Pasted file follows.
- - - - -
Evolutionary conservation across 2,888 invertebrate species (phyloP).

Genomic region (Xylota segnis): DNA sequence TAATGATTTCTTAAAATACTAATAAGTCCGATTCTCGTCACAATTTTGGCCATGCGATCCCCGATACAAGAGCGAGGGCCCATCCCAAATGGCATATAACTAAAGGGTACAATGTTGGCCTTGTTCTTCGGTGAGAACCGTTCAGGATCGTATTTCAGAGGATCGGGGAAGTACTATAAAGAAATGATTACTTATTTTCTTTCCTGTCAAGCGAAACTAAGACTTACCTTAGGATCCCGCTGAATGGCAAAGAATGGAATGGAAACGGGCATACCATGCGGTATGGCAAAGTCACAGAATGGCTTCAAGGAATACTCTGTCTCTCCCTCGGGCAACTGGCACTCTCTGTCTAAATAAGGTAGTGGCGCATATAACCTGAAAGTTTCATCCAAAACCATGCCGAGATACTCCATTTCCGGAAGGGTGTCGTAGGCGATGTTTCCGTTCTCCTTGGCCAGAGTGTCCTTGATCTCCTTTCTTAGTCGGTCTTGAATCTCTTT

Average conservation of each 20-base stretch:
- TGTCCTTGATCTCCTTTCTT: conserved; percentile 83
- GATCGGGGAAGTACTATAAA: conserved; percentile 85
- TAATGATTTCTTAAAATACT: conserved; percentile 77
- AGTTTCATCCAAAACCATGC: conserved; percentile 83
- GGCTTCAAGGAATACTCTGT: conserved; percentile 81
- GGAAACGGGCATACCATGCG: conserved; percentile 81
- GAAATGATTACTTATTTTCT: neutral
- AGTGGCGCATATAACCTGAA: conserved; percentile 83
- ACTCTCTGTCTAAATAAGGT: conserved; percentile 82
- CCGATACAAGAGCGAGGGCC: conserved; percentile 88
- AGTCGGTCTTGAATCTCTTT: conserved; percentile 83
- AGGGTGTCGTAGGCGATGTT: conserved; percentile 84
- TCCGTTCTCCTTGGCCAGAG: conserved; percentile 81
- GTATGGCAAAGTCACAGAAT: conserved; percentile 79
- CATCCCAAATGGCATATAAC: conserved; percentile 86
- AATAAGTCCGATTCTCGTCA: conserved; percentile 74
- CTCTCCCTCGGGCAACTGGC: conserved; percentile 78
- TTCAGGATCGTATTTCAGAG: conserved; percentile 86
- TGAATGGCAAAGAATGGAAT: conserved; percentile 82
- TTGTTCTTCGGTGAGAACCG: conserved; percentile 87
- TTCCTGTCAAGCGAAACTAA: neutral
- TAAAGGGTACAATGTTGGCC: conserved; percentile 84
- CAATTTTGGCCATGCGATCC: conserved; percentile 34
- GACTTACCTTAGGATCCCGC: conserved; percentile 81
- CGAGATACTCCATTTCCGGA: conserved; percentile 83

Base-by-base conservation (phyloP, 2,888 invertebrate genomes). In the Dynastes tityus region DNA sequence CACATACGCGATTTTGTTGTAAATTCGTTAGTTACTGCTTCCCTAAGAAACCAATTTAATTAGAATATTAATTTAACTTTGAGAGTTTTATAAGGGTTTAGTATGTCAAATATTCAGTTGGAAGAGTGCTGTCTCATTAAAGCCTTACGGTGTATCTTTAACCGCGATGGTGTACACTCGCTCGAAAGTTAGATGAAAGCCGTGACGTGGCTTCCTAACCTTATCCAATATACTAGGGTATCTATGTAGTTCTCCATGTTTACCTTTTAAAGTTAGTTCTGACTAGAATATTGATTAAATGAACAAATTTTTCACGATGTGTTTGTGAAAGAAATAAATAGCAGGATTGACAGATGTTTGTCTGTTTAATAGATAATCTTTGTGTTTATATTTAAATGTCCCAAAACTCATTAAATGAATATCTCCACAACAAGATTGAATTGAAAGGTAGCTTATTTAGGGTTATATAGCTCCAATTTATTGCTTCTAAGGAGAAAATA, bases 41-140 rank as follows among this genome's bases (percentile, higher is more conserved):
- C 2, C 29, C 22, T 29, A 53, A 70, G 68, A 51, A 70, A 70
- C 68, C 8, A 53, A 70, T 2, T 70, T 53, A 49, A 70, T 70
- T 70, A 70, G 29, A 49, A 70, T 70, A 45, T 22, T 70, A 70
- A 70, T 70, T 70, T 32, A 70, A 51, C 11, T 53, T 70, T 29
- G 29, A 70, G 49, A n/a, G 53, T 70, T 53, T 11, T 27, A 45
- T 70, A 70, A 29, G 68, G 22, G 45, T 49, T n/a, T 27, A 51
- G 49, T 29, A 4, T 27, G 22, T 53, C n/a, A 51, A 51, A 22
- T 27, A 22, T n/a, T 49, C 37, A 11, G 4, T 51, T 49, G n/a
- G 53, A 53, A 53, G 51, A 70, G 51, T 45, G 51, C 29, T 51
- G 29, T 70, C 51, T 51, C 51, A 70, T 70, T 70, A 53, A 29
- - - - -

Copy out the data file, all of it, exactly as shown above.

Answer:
Evolutionary conservation across 2,888 invertebrate species (phyloP).

Genomic region (Xylota segnis): DNA sequence TAATGATTTCTTAAAATACTAATAAGTCCGATTCTCGTCACAATTTTGGCCATGCGATCCCCGATACAAGAGCGAGGGCCCATCCCAAATGGCATATAACTAAAGGGTACAATGTTGGCCTTGTTCTTCGGTGAGAACCGTTCAGGATCGTATTTCAGAGGATCGGGGAAGTACTATAAAGAAATGATTACTTATTTTCTTTCCTGTCAAGCGAAACTAAGACTTACCTTAGGATCCCGCTGAATGGCAAAGAATGGAATGGAAACGGGCATACCATGCGGTATGGCAAAGTCACAGAATGGCTTCAAGGAATACTCTGTCTCTCCCTCGGGCAACTGGCACTCTCTGTCTAAATAAGGTAGTGGCGCATATAACCTGAAAGTTTCATCCAAAACCATGCCGAGATACTCCATTTCCGGAAGGGTGTCGTAGGCGATGTTTCCGTTCTCCTTGGCCAGAGTGTCCTTGATCTCCTTTCTTAGTCGGTCTTGAATCTCTTT

Average conservation of each 20-base stretch:
- TGTCCTTGATCTCCTTTCTT: conserved; percentile 83
- GATCGGGGAAGTACTATAAA: conserved; percentile 85
- TAATGATTTCTTAAAATACT: conserved; percentile 77
- AGTTTCATCCAAAACCATGC: conserved; percentile 83
- GGCTTCAAGGAATACTCTGT: conserved; percentile 81
- GGAAACGGGCATACCATGCG: conserved; percentile 81
- GAAATGATTACTTATTTTCT: neutral
- AGTGGCGCATATAACCTGAA: conserved; percentile 83
- ACTCTCTGTCTAAATAAGGT: conserved; percentile 82
- CCGATACAAGAGCGAGGGCC: conserved; percentile 88
- AGTCGGTCTTGAATCTCTTT: conserved; percentile 83
- AGGGTGTCGTAGGCGATGTT: conserved; percentile 84
- TCCGTTCTCCTTGGCCAGAG: conserved; percentile 81
- GTATGGCAAAGTCACAGAAT: conserved; percentile 79
- CATCCCAAATGGCATATAAC: conserved; percentile 86
- AATAAGTCCGATTCTCGTCA: conserved; percentile 74
- CTCTCCCTCGGGCAACTGGC: conserved; percentile 78
- TTCAGGATCGTATTTCAGAG: conserved; percentile 86
- TGAATGGCAAAGAATGGAAT: conserved; percentile 82
- TTGTTCTTCGGTGAGAACCG: conserved; percentile 87
- TTCCTGTCAAGCGAAACTAA: neutral
- TAAAGGGTACAATGTTGGCC: conserved; percentile 84
- CAATTTTGGCCATGCGATCC: conserved; percentile 34
- GACTTACCTTAGGATCCCGC: conserved; percentile 81
- CGAGATACTCCATTTCCGGA: conserved; percentile 83

Base-by-base conservation (phyloP, 2,888 invertebrate genomes). In the Dynastes tityus region DNA sequence CACATACGCGATTTTGTTGTAAATTCGTTAGTTACTGCTTCCCTAAGAAACCAATTTAATTAGAATATTAATTTAACTTTGAGAGTTTTATAAGGGTTTAGTATGTCAAATATTCAGTTGGAAGAGTGCTGTCTCATTAAAGCCTTACGGTGTATCTTTAACCGCGATGGTGTACACTCGCTCGAAAGTTAGATGAAAGCCGTGACGTGGCTTCCTAACCTTATCCAATATACTAGGGTATCTATGTAGTTCTCCATGTTTACCTTTTAAAGTTAGTTCTGACTAGAATATTGATTAAATGAACAAATTTTTCACGATGTGTTTGTGAAAGAAATAAATAGCAGGATTGACAGATGTTTGTCTGTTTAATAGATAATCTTTGTGTTTATATTTAAATGTCCCAAAACTCATTAAATGAATATCTCCACAACAAGATTGAATTGAAAGGTAGCTTATTTAGGGTTATATAGCTCCAATTTATTGCTTCTAAGGAGAAAATA, bases 41-140 rank as follows among this genome's bases (percentile, higher is more conserved):
- C 2, C 29, C 22, T 29, A 53, A 70, G 68, A 51, A 70, A 70
- C 68, C 8, A 53, A 70, T 2, T 70, T 53, A 49, A 70, T 70
- T 70, A 70, G 29, A 49, A 70, T 70, A 45, T 22, T 70, A 70
- A 70, T 70, T 70, T 32, A 70, A 51, C 11, T 53, T 70, T 29
- G 29, A 70, G 49, A n/a, G 53, T 70, T 53, T 11, T 27, A 45
- T 70, A 70, A 29, G 68, G 22, G 45, T 49, T n/a, T 27, A 51
- G 49, T 29, A 4, T 27, G 22, T 53, C n/a, A 51, A 51, A 22
- T 27, A 22, T n/a, T 49, C 37, A 11, G 4, T 51, T 49, G n/a
- G 53, A 53, A 53, G 51, A 70, G 51, T 45, G 51, C 29, T 51
- G 29, T 70, C 51, T 51, C 51, A 70, T 70, T 70, A 53, A 29